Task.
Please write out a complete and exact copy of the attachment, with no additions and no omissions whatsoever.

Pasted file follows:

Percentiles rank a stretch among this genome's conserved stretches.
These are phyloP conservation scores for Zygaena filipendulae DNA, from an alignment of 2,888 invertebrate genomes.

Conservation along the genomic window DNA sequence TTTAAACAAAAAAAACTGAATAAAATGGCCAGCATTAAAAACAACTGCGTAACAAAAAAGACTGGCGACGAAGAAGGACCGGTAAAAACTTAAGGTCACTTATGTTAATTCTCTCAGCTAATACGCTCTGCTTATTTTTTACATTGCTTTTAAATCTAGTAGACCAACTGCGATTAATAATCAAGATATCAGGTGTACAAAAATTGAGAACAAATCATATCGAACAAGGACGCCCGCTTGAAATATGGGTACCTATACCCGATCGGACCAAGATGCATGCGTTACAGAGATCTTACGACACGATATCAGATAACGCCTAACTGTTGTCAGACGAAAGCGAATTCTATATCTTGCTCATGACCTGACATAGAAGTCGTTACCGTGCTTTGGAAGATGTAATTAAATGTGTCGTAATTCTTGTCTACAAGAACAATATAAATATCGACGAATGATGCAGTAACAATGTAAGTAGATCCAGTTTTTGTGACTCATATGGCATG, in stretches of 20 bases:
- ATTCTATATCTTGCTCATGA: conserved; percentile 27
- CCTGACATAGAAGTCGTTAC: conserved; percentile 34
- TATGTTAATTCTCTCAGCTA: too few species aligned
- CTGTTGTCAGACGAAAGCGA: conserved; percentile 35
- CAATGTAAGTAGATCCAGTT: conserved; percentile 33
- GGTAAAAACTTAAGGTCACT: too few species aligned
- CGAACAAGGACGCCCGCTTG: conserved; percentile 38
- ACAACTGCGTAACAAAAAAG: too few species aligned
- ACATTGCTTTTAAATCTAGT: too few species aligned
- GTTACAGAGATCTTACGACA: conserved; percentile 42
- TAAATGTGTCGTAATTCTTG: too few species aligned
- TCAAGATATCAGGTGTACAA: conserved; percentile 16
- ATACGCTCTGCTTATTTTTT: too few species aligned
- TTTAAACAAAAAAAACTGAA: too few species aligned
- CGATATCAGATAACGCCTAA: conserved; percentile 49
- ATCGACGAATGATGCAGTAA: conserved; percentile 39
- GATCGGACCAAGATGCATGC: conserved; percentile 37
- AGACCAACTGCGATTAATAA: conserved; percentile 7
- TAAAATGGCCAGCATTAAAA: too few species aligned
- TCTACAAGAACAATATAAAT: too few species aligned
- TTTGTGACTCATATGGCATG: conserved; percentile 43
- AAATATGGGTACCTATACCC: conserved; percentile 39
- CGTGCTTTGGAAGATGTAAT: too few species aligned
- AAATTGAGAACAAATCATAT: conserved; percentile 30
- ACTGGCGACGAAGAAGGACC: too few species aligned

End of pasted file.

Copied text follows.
Percentiles rank a stretch among this genome's conserved stretches.
These are phyloP conservation scores for Zygaena filipendulae DNA, from an alignment of 2,888 invertebrate genomes.

Conservation along the genomic window DNA sequence TTTAAACAAAAAAAACTGAATAAAATGGCCAGCATTAAAAACAACTGCGTAACAAAAAAGACTGGCGACGAAGAAGGACCGGTAAAAACTTAAGGTCACTTATGTTAATTCTCTCAGCTAATACGCTCTGCTTATTTTTTACATTGCTTTTAAATCTAGTAGACCAACTGCGATTAATAATCAAGATATCAGGTGTACAAAAATTGAGAACAAATCATATCGAACAAGGACGCCCGCTTGAAATATGGGTACCTATACCCGATCGGACCAAGATGCATGCGTTACAGAGATCTTACGACACGATATCAGATAACGCCTAACTGTTGTCAGACGAAAGCGAATTCTATATCTTGCTCATGACCTGACATAGAAGTCGTTACCGTGCTTTGGAAGATGTAATTAAATGTGTCGTAATTCTTGTCTACAAGAACAATATAAATATCGACGAATGATGCAGTAACAATGTAAGTAGATCCAGTTTTTGTGACTCATATGGCATG, in stretches of 20 bases:
- ATTCTATATCTTGCTCATGA: conserved; percentile 27
- CCTGACATAGAAGTCGTTAC: conserved; percentile 34
- TATGTTAATTCTCTCAGCTA: too few species aligned
- CTGTTGTCAGACGAAAGCGA: conserved; percentile 35
- CAATGTAAGTAGATCCAGTT: conserved; percentile 33
- GGTAAAAACTTAAGGTCACT: too few species aligned
- CGAACAAGGACGCCCGCTTG: conserved; percentile 38
- ACAACTGCGTAACAAAAAAG: too few species aligned
- ACATTGCTTTTAAATCTAGT: too few species aligned
- GTTACAGAGATCTTACGACA: conserved; percentile 42
- TAAATGTGTCGTAATTCTTG: too few species aligned
- TCAAGATATCAGGTGTACAA: conserved; percentile 16
- ATACGCTCTGCTTATTTTTT: too few species aligned
- TTTAAACAAAAAAAACTGAA: too few species aligned
- CGATATCAGATAACGCCTAA: conserved; percentile 49
- ATCGACGAATGATGCAGTAA: conserved; percentile 39
- GATCGGACCAAGATGCATGC: conserved; percentile 37
- AGACCAACTGCGATTAATAA: conserved; percentile 7
- TAAAATGGCCAGCATTAAAA: too few species aligned
- TCTACAAGAACAATATAAAT: too few species aligned
- TTTGTGACTCATATGGCATG: conserved; percentile 43
- AAATATGGGTACCTATACCC: conserved; percentile 39
- CGTGCTTTGGAAGATGTAAT: too few species aligned
- AAATTGAGAACAAATCATAT: conserved; percentile 30
- ACTGGCGACGAAGAAGGACC: too few species aligned